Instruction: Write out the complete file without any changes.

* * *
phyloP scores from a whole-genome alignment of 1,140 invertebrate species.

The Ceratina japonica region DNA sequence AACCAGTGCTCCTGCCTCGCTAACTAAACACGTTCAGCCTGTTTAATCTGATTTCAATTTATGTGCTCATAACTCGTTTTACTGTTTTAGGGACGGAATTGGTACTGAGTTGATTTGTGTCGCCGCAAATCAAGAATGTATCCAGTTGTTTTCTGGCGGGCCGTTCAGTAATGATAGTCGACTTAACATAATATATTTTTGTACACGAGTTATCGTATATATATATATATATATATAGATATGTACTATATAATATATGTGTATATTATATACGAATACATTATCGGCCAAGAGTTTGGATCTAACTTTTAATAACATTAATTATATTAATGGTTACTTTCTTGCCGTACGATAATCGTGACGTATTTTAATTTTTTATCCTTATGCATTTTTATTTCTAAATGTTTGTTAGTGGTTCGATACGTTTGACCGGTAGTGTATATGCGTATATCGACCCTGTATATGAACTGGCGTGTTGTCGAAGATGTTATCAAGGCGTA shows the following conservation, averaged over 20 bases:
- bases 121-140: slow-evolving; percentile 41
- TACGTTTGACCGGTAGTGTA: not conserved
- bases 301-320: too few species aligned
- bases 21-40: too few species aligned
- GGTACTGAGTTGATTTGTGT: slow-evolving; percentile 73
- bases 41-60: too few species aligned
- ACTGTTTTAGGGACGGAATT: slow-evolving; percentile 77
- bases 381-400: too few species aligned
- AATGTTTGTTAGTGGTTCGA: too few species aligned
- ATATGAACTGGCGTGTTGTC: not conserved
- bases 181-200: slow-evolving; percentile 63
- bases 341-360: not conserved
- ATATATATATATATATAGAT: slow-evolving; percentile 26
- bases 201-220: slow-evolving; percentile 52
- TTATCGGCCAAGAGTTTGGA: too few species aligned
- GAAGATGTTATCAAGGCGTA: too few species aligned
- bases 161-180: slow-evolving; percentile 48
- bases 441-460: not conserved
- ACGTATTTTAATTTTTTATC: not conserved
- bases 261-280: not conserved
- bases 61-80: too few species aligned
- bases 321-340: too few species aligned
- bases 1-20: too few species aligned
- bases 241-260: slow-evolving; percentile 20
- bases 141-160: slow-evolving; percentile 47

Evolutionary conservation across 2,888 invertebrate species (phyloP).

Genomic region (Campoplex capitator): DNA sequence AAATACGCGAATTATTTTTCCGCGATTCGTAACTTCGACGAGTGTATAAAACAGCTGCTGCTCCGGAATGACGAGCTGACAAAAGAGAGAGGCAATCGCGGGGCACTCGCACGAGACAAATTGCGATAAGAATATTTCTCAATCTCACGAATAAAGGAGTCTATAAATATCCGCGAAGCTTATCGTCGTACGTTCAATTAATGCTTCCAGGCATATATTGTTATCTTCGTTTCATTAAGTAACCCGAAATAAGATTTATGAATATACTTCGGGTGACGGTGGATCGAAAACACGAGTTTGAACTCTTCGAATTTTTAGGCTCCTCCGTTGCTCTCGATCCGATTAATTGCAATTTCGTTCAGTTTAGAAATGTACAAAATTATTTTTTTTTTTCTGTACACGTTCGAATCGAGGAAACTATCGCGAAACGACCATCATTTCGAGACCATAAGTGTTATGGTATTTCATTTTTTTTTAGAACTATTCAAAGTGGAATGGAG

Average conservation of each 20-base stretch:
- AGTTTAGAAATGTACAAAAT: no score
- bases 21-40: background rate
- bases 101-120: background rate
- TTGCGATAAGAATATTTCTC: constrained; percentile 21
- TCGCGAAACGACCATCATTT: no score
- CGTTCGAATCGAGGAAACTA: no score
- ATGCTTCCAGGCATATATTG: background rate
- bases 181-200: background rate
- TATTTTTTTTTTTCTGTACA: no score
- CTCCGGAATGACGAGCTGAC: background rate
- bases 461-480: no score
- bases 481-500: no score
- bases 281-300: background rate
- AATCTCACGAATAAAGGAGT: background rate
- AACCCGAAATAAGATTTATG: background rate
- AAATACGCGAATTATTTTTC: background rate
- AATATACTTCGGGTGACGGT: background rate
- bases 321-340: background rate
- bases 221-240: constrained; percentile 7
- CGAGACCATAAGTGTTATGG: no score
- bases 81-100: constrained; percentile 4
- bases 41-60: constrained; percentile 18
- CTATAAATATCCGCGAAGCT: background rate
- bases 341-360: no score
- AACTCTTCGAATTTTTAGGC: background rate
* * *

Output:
phyloP scores from a whole-genome alignment of 1,140 invertebrate species.

The Ceratina japonica region DNA sequence AACCAGTGCTCCTGCCTCGCTAACTAAACACGTTCAGCCTGTTTAATCTGATTTCAATTTATGTGCTCATAACTCGTTTTACTGTTTTAGGGACGGAATTGGTACTGAGTTGATTTGTGTCGCCGCAAATCAAGAATGTATCCAGTTGTTTTCTGGCGGGCCGTTCAGTAATGATAGTCGACTTAACATAATATATTTTTGTACACGAGTTATCGTATATATATATATATATATATAGATATGTACTATATAATATATGTGTATATTATATACGAATACATTATCGGCCAAGAGTTTGGATCTAACTTTTAATAACATTAATTATATTAATGGTTACTTTCTTGCCGTACGATAATCGTGACGTATTTTAATTTTTTATCCTTATGCATTTTTATTTCTAAATGTTTGTTAGTGGTTCGATACGTTTGACCGGTAGTGTATATGCGTATATCGACCCTGTATATGAACTGGCGTGTTGTCGAAGATGTTATCAAGGCGTA shows the following conservation, averaged over 20 bases:
- bases 121-140: slow-evolving; percentile 41
- TACGTTTGACCGGTAGTGTA: not conserved
- bases 301-320: too few species aligned
- bases 21-40: too few species aligned
- GGTACTGAGTTGATTTGTGT: slow-evolving; percentile 73
- bases 41-60: too few species aligned
- ACTGTTTTAGGGACGGAATT: slow-evolving; percentile 77
- bases 381-400: too few species aligned
- AATGTTTGTTAGTGGTTCGA: too few species aligned
- ATATGAACTGGCGTGTTGTC: not conserved
- bases 181-200: slow-evolving; percentile 63
- bases 341-360: not conserved
- ATATATATATATATATAGAT: slow-evolving; percentile 26
- bases 201-220: slow-evolving; percentile 52
- TTATCGGCCAAGAGTTTGGA: too few species aligned
- GAAGATGTTATCAAGGCGTA: too few species aligned
- bases 161-180: slow-evolving; percentile 48
- bases 441-460: not conserved
- ACGTATTTTAATTTTTTATC: not conserved
- bases 261-280: not conserved
- bases 61-80: too few species aligned
- bases 321-340: too few species aligned
- bases 1-20: too few species aligned
- bases 241-260: slow-evolving; percentile 20
- bases 141-160: slow-evolving; percentile 47

Evolutionary conservation across 2,888 invertebrate species (phyloP).

Genomic region (Campoplex capitator): DNA sequence AAATACGCGAATTATTTTTCCGCGATTCGTAACTTCGACGAGTGTATAAAACAGCTGCTGCTCCGGAATGACGAGCTGACAAAAGAGAGAGGCAATCGCGGGGCACTCGCACGAGACAAATTGCGATAAGAATATTTCTCAATCTCACGAATAAAGGAGTCTATAAATATCCGCGAAGCTTATCGTCGTACGTTCAATTAATGCTTCCAGGCATATATTGTTATCTTCGTTTCATTAAGTAACCCGAAATAAGATTTATGAATATACTTCGGGTGACGGTGGATCGAAAACACGAGTTTGAACTCTTCGAATTTTTAGGCTCCTCCGTTGCTCTCGATCCGATTAATTGCAATTTCGTTCAGTTTAGAAATGTACAAAATTATTTTTTTTTTTCTGTACACGTTCGAATCGAGGAAACTATCGCGAAACGACCATCATTTCGAGACCATAAGTGTTATGGTATTTCATTTTTTTTTAGAACTATTCAAAGTGGAATGGAG

Average conservation of each 20-base stretch:
- AGTTTAGAAATGTACAAAAT: no score
- bases 21-40: background rate
- bases 101-120: background rate
- TTGCGATAAGAATATTTCTC: constrained; percentile 21
- TCGCGAAACGACCATCATTT: no score
- CGTTCGAATCGAGGAAACTA: no score
- ATGCTTCCAGGCATATATTG: background rate
- bases 181-200: background rate
- TATTTTTTTTTTTCTGTACA: no score
- CTCCGGAATGACGAGCTGAC: background rate
- bases 461-480: no score
- bases 481-500: no score
- bases 281-300: background rate
- AATCTCACGAATAAAGGAGT: background rate
- AACCCGAAATAAGATTTATG: background rate
- AAATACGCGAATTATTTTTC: background rate
- AATATACTTCGGGTGACGGT: background rate
- bases 321-340: background rate
- bases 221-240: constrained; percentile 7
- CGAGACCATAAGTGTTATGG: no score
- bases 81-100: constrained; percentile 4
- bases 41-60: constrained; percentile 18
- CTATAAATATCCGCGAAGCT: background rate
- bases 341-360: no score
- AACTCTTCGAATTTTTAGGC: background rate